July 30, 2013

Bucknell's Bertrand Library will soon house a new Digital Scholarship Center.
Bucknell's Bertrand Library will soon house a new Digital Scholarship Center.

Please note: You are viewing an archived Bucknell University news story. It is possible that information found on this page has become outdated or inaccurate, and links and images contained within are not guaranteed to function correctly.

[X] Close this message.

By Andy Hirsch

LEWISBURG, Pa. — Bucknell University has been awarded a $700,000 grant from The Andrew W. Mellon Foundation to support the University’s Digital Scholarship Initiative. The grant will help support faculty development, course development and summer research in the humanities and social sciences. It will also allow Bucknell to share its resources with peer institutions through workshops and conferences.

“The continued development of our digital scholarship has the power to change the cultural landscape of research for our faculty and students,” said Vice President for Library and Information Technology Param Bedi. “We see this initiative as a catalyst for re-thinking Bucknell in the 21st century.”

The demand for more support of digital scholarship, and the use of digital technologies in teaching and research, has dramatically increased over the past few years, explained Bedi, who is also the grant’s principal investigator. He expects the grant from Mellon will help the University meet that demand while diversifying its resources to include new digital technologies.

Bucknell University's definition of digital scholarship“Undergraduate research is a transformative experience for students; working with a faculty member on an original research project allows them to learn by engaging in the scholarship of the discipline,” said Dean of the College of Arts and Sciences George Shields. “The growth of digital scholarship at Bucknell will allow faculty and students to tackle very interesting problems that were beyond their ability to take on in the absence of these digital tools.”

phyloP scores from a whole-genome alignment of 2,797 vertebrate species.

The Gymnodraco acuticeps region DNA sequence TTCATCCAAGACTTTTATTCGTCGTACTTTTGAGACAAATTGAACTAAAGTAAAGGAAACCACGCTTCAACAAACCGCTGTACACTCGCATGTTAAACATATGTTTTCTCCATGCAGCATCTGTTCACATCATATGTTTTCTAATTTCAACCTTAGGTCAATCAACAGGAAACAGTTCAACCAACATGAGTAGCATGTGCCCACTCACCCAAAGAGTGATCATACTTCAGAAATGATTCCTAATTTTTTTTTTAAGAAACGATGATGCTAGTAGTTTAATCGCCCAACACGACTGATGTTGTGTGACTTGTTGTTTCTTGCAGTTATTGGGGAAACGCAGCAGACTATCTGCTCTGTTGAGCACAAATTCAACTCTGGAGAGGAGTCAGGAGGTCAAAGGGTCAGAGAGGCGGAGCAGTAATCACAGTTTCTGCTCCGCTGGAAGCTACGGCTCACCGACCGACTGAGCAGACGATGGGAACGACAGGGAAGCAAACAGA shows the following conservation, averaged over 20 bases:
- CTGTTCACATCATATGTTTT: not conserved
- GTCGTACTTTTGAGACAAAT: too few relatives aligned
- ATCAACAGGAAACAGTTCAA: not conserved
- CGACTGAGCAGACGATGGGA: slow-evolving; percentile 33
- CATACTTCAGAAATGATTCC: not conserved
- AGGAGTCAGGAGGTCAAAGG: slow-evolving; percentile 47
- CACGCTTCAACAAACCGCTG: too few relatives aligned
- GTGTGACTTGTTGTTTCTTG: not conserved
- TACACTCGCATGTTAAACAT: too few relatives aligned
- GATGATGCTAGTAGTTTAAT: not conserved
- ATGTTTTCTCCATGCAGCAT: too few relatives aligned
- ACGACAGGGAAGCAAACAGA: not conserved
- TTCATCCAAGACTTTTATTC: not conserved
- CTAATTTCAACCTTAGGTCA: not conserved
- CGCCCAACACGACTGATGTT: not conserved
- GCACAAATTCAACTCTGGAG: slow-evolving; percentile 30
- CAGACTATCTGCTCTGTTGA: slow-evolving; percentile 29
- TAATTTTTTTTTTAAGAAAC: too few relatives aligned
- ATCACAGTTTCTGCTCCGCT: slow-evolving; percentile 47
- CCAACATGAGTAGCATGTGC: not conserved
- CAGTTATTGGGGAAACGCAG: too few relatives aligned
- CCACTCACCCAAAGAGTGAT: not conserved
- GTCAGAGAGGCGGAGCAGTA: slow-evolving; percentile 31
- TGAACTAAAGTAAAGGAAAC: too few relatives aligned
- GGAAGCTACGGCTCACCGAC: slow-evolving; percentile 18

Bucknell has already established itself as a leader in using geographic information system (GIS) technology in the classroom. For example, Professor David Del Testa, history, used GIS to map and analyze the Nghe-Tinh Soviets of 1930-1931 in Vietnam, illustrating correlations between wealth and religion of those who rebelled against the French. In another example, Professor Amanda Wooden, environmental studies, and her students are using GIS to link the recent revolution and violent ethnic conflicts in Kyrgyzstan to citizens’ attitudes towards environmental issues and proximity to potential hazards. They are learning to draw parallels to the local issue of environmental activism across the Marcellus Shale region in the United States.

In addition to the Mellon Foundation grant, Bucknell continues to make a significant investment in the Digital Scholarship Initiative. The Office of Library and Information Technology recently added three new staff: two digital scholarship coordinators and a GIS specialist. The University is also creating a Digital Scholarship Center in the Ellen Clarke Bertrand Library. It will serve as a dedicated space aimed at fostering collaboration between students, faculty and staff.